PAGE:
By Harish Sanduja
The impact of advancements in technology and tools like internet was hitherto restricted in education; the focus was more on face to face teaching, a concept that we have become accustomed to and is taken as the norm in teaching/learning environments. However, the Coronovirus pandemic has changed that notion completely.
Emerging technologies with promising potential are being resorted to in a bid to ensure that the teaching and learning does not get hampered in the context of a forced lockdown and shutting down ofeducational institutions to keep all stakeholders safe.
So, what are the emerging technologies likely to have a major impact on how teaching and learning would be carried out in the foreseeable future?
Some of the technologies that have been and will revolutionize the classrooms of the future are mobile AR, VR, voice technologies, AI-powered education platforms. These are tools and concepts that are engaging, transformative and used to improve learning, instruction, social processes, and interconnectedness amongst students and teachers.
Their relevance increases today when almost 90 percent of learners are sitting at home and carrying on from there.
Emerging Technologies that are here to stay
Augmented reality has been around for some time now and is expected to capture the imagination of students and improve the learning process. Adaptive learning, will provide customized resources to suit every students’ need in a short time. Artificial Intelligence will be supporting first-person perspectives and help students in creating compelling research papers and term papers. 5G technologies would provide quick download of student files and resources and deliver more engaging virtual reality experiences. Automation can be used to digitally schedule lectures at specific times. It would also aid in the adoption of AI in the classrooms.
Competency based education would match learning activities of students with their abilities and help advance the learning experience based on the ability to master a skill. Learning Analytics would allow teachers to keep a better track of the learning behaviours of their students. They can then use these facts to provide targeted improvement to courses.
In the aftermath of the pandemic, the role of the emerging technologies is set to expand; educators and policy makers would need to watch out for these trends and obtain special insights on how they can make the best out of their usage. As a matter of fact, the pandemic situation that we find ourselves in today have opened our eyes to the potential of these technologies, where the existing ways of teaching and learning were notserving the 21st century purposes of education.
There are few impediments to the adoption of technology in educational institutions though.
Cost: Many technologies are cost prohibitive and the schools may not have the resources to invest in the same.
Lack of training: Teachers would need proper training to harness cutting-edge technology in the education initiatives to witness positive results; adoption of new technology would often be accompanied with a steep learning curve.
Insufficient Infrastructure: Lack of internet access would limit the use of technologies relying on the same and come in the way of their adoption. Moreover, many students, from rural areas and lower socio-economic strata, do not have access to smartphones, wi-fi connectivity, and internet access that are a must to adopt a new style of classrooms and pedagogy focused on mobile learning.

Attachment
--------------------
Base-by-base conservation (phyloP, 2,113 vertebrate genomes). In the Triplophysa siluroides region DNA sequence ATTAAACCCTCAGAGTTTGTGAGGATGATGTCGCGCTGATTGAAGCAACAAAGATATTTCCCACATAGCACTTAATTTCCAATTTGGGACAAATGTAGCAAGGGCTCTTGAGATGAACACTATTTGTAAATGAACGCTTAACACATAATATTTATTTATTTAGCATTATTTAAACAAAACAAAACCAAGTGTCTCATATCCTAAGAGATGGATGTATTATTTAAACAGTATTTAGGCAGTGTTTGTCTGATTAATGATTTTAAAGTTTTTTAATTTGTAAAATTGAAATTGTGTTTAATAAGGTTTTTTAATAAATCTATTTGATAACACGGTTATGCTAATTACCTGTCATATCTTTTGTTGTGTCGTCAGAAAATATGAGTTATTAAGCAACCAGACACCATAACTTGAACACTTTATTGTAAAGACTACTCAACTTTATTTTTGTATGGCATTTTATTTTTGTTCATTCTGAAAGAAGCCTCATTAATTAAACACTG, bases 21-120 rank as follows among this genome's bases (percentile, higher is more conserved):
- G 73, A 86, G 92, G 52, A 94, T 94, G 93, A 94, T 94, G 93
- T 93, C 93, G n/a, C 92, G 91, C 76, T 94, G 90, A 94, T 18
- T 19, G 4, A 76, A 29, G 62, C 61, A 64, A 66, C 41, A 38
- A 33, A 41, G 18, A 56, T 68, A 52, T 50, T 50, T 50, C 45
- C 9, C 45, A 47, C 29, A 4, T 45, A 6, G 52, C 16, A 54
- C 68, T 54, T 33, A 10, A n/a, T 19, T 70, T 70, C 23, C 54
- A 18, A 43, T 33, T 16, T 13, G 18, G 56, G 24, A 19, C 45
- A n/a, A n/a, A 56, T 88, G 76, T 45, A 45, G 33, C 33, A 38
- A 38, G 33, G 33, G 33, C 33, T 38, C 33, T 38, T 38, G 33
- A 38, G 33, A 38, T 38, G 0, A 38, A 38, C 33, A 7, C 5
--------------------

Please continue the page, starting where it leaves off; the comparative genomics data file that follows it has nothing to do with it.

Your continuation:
Policy makers would need to work towards removing these impediments and open up the use of technology to inspire students to think and collaborate instead of memorizing as well as connect with peers and experts who may not be physically present at a particular location. The successful implementation of technological innovations would help students imbibe 21st century skills that they would need to succeed in the modern workforce. Incorporation of technology would open up new avenues such as virtual field trips, electronic textbooks, and valuable online resources and help schools save money in the long run while also facilitating amazing educational experiences for learners.
Is cyber risk having a greater impact on children’s well-being?
UNESCO reports that 50% of children around the world whose schools have closed do not have access to a computer, so of course there is a huge digital divide. But among those who do, we see an extreme spike of cyber risks.
According to the Child Online Safety Index, around 60% of 8- to 12-year-olds are exposed to cyber risk, including cyber bullying, gaming disorder, online sexual behaviour or reputational risk, fake news and others. Risk doesn’t mean harm, but it’s a huge number of children having a negative experience online.
In today’s time, it is critically important to teach children holistically about digital citizenship as cyber risks – whether it’s cyberbullying, gaming addiction or online grooming – are all interconnected. Digital citizenship refers to the responsible use of technology by anyone who uses computers, the Internet, and digital devices to engage with society on any level.
COVID-19 is making the potential exposure to cyber risk greater, but it’s not necessarily a causal effect. Causal effects of cyber risk are lack of knowledge, lack of discipline, uncontrolled digital use.If we want our children to be independent thinkers, to discern the risks and to make the right decisions online, we need to empower them with digital citizenship.
(Author is Member Academic Council, Saamarthya Teachers Training Academy of Research (STTAR), Ghaziabad.)